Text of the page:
The 915 students of Connecticut’s Region 4 Middle and High Schools are looking for help in returning their stranded oceanic current research vessel to Connecticut from Georgetown, Guyana where it has been ashore since December 14, 2014. The students are looking to affect needed repairs and continue the vessel’s amazing data-collecting journey around the Atlantic.
The “Charger” is a 5-foot, 45 lb. self-righting, self-steering, and self-tending sailboat that is part of the Educational Passages program run out of Belfast, ME. The vessels participate in the NOAA “Drifter” program that helps students and scientists chart and learn about the currents of the world’s oceans. The Charger has travelled 26,824 km’s since being launched in the Spring of 2012, and it’s return would bring it full-circle around the Atlantic Ocean.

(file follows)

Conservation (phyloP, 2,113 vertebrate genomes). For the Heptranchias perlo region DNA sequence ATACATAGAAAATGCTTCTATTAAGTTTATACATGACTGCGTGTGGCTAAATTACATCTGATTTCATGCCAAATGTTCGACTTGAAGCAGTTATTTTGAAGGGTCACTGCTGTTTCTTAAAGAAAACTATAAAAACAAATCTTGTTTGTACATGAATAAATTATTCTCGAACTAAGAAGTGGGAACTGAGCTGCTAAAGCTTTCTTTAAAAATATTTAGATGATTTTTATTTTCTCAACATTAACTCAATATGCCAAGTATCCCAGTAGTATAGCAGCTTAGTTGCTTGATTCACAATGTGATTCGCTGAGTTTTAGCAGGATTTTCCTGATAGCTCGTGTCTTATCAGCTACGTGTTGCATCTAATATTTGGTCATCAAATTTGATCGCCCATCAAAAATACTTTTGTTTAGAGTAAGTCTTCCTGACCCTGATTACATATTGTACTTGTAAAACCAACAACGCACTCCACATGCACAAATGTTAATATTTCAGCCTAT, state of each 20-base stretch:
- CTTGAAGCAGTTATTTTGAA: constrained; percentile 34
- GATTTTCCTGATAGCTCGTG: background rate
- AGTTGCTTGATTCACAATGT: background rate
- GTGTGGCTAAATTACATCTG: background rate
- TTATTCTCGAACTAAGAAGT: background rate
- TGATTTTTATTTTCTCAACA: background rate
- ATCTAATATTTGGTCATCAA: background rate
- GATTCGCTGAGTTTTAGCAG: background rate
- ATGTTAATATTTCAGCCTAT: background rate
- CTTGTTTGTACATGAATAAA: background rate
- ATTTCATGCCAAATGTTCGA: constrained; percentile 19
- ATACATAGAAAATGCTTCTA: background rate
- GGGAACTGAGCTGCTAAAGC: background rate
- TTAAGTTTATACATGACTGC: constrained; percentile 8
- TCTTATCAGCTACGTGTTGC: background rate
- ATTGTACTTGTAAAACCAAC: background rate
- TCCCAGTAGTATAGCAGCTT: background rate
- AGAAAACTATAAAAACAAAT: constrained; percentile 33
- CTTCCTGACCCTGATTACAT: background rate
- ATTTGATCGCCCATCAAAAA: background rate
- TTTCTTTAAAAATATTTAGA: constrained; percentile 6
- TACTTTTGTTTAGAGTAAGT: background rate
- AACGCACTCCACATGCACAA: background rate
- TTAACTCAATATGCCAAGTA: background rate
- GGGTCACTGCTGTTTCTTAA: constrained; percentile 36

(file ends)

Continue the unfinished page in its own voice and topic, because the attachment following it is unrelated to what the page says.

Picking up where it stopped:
The boat is currently stranded in Georgetown, Guyana and cannot be re-launched due to a dead battery and GPS unit. The US Coast Guard has offered assistance if the boat can be delivered to one of their bases, so the students are reaching out to the maritime communities at large for assistance in the first leg of it’s rescue journey. Shipwright Technical Services of Ivoryton, CT has offered aid in helping coordinate the efforts of the recovery.
The Students are looking to get the boat back, make all repairs and return it to the water to continue the research project. Local marine interests to the school district have offered assistance in repairs and upgrades once the boat has been returned.
Anyone with the ability to assist in Charger’s recovery is asked to contact Andy Colloton at Shipwright Technical Services at [email protected]